Commonwealth ready to support EV-related growth
Kentucky is at the center of an automotive revolution
As automakers across the globe position themselves for a future that relies more heavily on electric power, the Bluegrass State has taken steps over the past year to ensure its place as a premier location for automotive-related production for decades to come.
The Commonwealth experienced a record year for economic development success in 2021. That included all-time highs for job creation and new investments with more than 18,100 full-time jobs announced across 264 private-sector, new-location and expansion projects totaling over $11.2 billion in investments. On top of that, Kentucky’s 2021 average incentivized hourly wage was $24 before benefits, which represents a 9.4 percent increase over the 2020 figure and stands as the second highest in a seven-year period.
The state’s automotive sector is a pivotal part of that record-breaking momentum, with motor vehicle-related companies committed to invest $6.7 billion across 42 new-location and expansion announcements with nearly 7,300 full-time jobs expected in the years ahead.
“Kentucky’s success within the automotive sector is no secret, but we’re building on that well-established foundation and taking it to the next level in the years ahead,” Kentucky Gov. Andy Beshear said. “The automotive landscape is rapidly changing as companies prepare for an electric future, and that extends to companies located in or considering the commonwealth. We are prepared to accommodate this growing industry as it continues to evolve. Kentucky is a major player within the automotive sector, and the growth we have seen over the past year means that will continue to be the case for generations.”
Kentucky’s automotive roots date back to 1913, when the first Model T rolled off the assembly line at Ford Motor Co. in Louisville. In 1981, General Motors established its Bowling Green assembly plant as the exclusive home of the Corvette, producing over one million vehicles in the three decades since. In 1988, Toyota took motor vehicle production in Kentucky a step further with the opening of Toyota Motor Manufacturing Kentucky Inc. (TMMK) in Georgetown. In the years since, auto suppliers have located in Kentucky with increased frequency – more than 200 in total – with automotive-related facilities operating in roughly half of Kentucky’s 120 counties.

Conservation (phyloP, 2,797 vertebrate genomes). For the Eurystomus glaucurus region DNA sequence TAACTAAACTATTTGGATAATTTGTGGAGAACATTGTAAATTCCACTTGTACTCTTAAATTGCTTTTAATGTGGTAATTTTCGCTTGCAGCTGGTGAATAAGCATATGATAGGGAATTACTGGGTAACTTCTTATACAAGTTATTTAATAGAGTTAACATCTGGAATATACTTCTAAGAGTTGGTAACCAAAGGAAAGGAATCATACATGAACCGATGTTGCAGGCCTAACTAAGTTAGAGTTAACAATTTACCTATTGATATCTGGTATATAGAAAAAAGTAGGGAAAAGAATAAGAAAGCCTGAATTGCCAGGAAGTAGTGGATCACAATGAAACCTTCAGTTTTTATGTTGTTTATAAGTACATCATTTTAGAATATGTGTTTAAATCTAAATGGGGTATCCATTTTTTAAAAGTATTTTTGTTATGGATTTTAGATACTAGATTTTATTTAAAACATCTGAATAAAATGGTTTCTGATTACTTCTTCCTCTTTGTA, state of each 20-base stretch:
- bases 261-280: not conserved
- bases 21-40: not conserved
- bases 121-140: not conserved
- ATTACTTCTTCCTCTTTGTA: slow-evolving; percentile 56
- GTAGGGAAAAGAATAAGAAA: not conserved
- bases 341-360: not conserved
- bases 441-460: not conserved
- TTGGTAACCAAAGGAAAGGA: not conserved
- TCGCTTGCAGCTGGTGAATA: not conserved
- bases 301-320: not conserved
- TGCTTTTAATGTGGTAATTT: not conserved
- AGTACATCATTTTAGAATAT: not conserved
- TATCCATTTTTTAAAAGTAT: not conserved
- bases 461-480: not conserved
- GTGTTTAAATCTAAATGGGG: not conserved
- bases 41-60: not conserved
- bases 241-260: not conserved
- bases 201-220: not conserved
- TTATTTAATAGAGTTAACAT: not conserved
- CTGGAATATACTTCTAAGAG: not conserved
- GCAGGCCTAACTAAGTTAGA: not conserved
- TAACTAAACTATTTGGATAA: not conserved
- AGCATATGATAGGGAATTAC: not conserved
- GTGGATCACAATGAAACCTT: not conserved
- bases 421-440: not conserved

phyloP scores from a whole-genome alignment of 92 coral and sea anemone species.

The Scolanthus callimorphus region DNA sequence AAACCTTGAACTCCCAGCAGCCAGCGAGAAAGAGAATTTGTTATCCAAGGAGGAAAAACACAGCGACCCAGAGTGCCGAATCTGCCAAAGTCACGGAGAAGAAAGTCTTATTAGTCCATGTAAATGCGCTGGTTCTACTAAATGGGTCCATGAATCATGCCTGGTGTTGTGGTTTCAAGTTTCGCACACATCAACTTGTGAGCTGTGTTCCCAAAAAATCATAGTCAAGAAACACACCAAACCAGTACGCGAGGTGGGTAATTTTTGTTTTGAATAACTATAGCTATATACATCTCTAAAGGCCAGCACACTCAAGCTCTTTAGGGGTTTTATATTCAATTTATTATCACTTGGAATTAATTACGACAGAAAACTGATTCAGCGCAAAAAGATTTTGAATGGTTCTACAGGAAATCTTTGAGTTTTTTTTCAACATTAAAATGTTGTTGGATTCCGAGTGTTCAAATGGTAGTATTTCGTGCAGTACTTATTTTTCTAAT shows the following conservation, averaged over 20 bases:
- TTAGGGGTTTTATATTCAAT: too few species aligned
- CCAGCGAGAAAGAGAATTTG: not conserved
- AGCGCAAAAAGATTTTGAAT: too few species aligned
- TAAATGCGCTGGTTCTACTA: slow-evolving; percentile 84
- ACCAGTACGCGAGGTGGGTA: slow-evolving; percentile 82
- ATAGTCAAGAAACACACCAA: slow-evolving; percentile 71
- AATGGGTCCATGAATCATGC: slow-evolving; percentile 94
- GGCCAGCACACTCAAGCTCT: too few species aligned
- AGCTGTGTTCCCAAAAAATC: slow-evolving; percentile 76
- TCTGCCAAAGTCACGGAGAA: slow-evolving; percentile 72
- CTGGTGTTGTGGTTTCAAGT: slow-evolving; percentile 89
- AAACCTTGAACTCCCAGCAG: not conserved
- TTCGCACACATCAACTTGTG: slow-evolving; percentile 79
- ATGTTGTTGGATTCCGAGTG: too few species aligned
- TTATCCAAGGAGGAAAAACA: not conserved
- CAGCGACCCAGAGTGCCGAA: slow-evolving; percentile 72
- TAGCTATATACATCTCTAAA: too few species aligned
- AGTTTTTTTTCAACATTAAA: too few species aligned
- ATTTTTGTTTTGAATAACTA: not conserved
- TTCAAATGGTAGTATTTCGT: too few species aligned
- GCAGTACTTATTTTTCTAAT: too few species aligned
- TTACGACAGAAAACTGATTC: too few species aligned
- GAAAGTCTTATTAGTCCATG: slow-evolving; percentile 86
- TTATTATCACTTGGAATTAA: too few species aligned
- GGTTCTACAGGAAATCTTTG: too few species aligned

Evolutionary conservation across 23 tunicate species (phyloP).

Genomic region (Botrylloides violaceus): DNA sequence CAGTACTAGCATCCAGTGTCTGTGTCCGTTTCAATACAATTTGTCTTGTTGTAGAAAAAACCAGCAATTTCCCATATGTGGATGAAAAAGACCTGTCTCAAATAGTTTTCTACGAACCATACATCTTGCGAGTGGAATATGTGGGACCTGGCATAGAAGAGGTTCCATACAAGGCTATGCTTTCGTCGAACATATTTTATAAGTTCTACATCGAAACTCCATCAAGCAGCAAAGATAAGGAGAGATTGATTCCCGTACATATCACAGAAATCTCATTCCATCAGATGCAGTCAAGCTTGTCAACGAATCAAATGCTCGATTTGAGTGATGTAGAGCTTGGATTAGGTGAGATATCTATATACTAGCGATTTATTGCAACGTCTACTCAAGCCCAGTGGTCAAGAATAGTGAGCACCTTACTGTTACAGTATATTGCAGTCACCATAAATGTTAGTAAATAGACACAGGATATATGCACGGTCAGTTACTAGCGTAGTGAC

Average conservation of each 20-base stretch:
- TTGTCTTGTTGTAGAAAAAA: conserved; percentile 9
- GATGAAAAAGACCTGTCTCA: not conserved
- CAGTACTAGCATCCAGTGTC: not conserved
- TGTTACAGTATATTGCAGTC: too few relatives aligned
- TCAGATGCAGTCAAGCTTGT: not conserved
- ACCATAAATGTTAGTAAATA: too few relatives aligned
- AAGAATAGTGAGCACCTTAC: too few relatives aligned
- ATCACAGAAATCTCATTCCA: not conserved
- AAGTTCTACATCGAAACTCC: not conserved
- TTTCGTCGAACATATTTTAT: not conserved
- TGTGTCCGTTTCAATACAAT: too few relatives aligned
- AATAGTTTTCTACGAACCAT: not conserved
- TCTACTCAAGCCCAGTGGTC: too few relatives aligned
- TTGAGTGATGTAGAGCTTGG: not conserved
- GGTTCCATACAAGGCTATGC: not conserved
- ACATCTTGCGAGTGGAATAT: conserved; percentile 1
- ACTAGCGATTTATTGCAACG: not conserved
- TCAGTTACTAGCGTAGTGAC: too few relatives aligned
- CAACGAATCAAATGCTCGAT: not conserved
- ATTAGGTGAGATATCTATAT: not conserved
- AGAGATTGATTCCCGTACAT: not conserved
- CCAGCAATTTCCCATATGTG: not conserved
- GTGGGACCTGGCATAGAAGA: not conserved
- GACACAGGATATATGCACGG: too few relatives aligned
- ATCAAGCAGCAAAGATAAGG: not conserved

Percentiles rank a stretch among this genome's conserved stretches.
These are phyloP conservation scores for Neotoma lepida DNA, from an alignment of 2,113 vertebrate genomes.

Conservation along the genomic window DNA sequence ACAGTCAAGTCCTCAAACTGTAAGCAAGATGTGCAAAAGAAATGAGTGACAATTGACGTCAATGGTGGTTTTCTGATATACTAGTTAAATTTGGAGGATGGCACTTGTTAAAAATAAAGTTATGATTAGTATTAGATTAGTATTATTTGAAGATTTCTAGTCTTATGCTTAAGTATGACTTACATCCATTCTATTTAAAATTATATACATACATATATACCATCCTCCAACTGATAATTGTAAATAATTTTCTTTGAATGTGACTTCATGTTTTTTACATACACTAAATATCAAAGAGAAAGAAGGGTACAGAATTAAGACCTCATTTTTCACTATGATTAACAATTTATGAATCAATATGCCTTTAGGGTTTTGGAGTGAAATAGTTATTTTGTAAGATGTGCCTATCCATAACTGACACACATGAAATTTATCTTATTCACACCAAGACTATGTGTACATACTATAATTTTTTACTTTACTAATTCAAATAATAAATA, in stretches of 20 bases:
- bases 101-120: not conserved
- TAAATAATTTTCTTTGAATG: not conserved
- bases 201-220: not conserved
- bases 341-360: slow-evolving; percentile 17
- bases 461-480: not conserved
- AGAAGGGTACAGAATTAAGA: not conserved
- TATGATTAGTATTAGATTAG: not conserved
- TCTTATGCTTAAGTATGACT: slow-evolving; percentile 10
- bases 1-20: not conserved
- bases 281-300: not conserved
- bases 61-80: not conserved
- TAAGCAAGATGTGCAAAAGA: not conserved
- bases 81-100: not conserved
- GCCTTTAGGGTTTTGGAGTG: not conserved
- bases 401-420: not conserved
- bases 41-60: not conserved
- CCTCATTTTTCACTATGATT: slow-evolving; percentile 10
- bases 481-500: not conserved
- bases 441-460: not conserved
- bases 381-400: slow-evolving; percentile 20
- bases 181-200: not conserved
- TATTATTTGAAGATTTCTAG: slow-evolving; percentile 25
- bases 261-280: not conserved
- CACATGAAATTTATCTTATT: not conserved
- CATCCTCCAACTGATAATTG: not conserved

This past September, the next game-changing automotive project was announced in the commonwealth, as Governor Beshear joined executives from Ford Motor Co. and SK Innovation to announce BlueOvalSK Battery Park in Hardin County. The transformational $5.8 billion project will create 5,000 jobs in the heart of the state and position Kentucky to remain a premier destination for growing auto-related businesses for decades to come.
BlueOvalSK will be home to two electric battery plants to power the next generation of Ford and Lincoln electric vehicles, which Ford leadership anticipates will make up at least 40 percent of the company’s global sales by 2030. Production of advance lithium-ion batteries is set to begin in 2025.
The project builds on Ford’s already significant presence in Kentucky, which includes approximately 13,000 employees across two Louisville operations. Opened in 1955, the Louisville Assembly Plant assembles the Ford Escape and Lincoln Corsair, and the Kentucky Truck Plant, opened in 1969, assembles Ford Super Duty Trucks, the Ford Expedition and the Lincoln Navigator.
Existing operations have an eye on the future
The industry’s shift toward electric power is also apparent through the growth of numerous other companies across the commonwealth. In October, TMMK announced a $461 million reinvestment that will transition 1,400 team members from indirect roles to direct Toyota positions. The project will provide facility upgrades, including preparation for future vehicle electrification, while increasing operational speed and flexibility to allow the operation to produce new vehicles in the future.